Think fermentation is just a foodie trend? Stay with me. You already eat lots of fermented foods – including wine, vinegar, cheese, yogurt, sourdough and salami – all made using the mysterious power of microbes. More distant cultures consume them in greater quantities: kefir, slightly sour fermented milk, is drunk in the Caucasus; labneh is a staple of the Middle East; fermented pickles are offered at every meal in Japan; kimchi, spiced fermented cabbage, is a staple in Korea.

To ferment vegetables all you need is salt. To make your own yogurt you just need some live yogurt. To ferment milk or water you need to get kefir grains (you can find them online). It might seem mysterious at first, but pickling isn’t difficult and it’s a great kitchen adventure.

“The way fermentation transforms foods is quite magical,” agrees Vadasz. “Shred and pound some cabbage. Add salt to create a brine. Within that brine you have natural sugars that are activated by the yeasts in the vegetables and in the air. You don’t add sugar or vinegar. The cabbage sours and keeps because of lactic acid fermentation. All you have to do is keep the cabbage submerged and observe the changes in flavor.”

Some people are interested in fermented foods for health reasons – they are said to improve gut health – but I’m interested because of taste. During a recent trip to the United States (where pickling evangelist Sandor Katz kick-started the trend with his 2003 book Wild Fermentation) the best meal I had was at Bar Tartine in San Francisco. It was brunch, but there was no French toast with maple syrup; just home-made yogurt, fermented vegetables and kefir butter.

At first I groaned – I even tweeted a picture of the menu because it was so achingly hip – but it turned out to be a meal of startling flavours. There was sourness – from the fermented elements – and a real earthiness. This meal and Vadasz’s “new greens” are the most persuasive argument I’ve encountered for fermenting at home.

But how do we know what we’re creating in our own kitchens is the product of good bacteria and isn’t just food rotting? Food writerCharlotte Pike’s new book, Fermented, should help you embark on experiments confidently. Her recipe for Kombucha – fermented tea – is simplicity itself. It tastes like tart apple juice with a dash of cider vinegar and, chilled, is addictive.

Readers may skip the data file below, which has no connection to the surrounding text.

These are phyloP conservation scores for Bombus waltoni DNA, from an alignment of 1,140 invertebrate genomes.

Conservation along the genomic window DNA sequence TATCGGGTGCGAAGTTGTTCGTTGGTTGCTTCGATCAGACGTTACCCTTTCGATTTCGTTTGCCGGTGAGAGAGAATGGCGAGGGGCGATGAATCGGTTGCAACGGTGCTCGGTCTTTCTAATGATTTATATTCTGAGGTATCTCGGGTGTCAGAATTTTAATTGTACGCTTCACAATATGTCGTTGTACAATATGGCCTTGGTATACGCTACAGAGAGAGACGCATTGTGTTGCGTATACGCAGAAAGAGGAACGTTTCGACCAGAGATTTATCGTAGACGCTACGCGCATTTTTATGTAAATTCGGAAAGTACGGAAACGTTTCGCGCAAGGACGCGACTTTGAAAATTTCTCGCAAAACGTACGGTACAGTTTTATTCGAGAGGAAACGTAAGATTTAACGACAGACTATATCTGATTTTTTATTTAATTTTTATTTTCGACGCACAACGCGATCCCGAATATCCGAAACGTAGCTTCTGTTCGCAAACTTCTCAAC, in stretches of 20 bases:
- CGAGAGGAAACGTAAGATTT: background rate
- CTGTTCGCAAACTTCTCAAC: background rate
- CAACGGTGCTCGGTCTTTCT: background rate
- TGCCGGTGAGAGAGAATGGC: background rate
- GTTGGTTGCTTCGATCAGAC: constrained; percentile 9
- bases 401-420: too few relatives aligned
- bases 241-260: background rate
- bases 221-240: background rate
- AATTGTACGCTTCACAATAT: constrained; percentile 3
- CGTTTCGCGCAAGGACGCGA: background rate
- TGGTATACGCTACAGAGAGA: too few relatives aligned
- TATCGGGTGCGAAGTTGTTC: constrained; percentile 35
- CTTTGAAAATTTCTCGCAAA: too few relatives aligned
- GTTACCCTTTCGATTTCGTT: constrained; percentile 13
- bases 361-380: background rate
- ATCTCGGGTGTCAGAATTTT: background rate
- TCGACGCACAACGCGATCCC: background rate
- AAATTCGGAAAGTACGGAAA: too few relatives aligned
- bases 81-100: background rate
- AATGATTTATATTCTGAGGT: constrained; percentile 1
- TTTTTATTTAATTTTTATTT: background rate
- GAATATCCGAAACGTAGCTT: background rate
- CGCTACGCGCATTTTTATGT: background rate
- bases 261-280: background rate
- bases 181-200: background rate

“Darling, my kefir has died,” reads the opening line of an email I receive from a friend living not in fermentation haven California but Dublin. It’s easy to laugh at the obsessiveness of food lovers, but she has my sympathy. Now that I’ve dipped my toes into the pickle barrel I’m fired up with enthusiasm. In fact, I’m waiting impatiently for my own kefir grains to ferment the cream I’m going to turn into butter.

Best Maid Pickles Dill Dash

at Coyote Drive-In

Dress up in your best pickle attire and run. Prizes will be awarded for the best pickle themed runner. All are welcomed at the After Party with family friendly pickle games.

The Dill Dash benefits the Smiley Fund, established to help at-risk Texas children with the means to achieve success and live healthy lifestyles, through after-school programs in the Dallas-Fort Worth area.
5K – $20; $25 after Oct. 19.
1K Fun Run – $10 for 1K

The uplifting story of Mr. Pickles

There’s a cat named Mr. Pickles who lives among the residents of the Bayview Retirement community. As a pet therapist he brings warmth and love to the residents of the entire building. See the full story of this cute (and tubby) animal.

Pickles for Tatyanna – Latonja Williams makes flavored pickle business a family affair

Kim Diggs, kdiggs@starlocalmedia.com   –   Star Local Media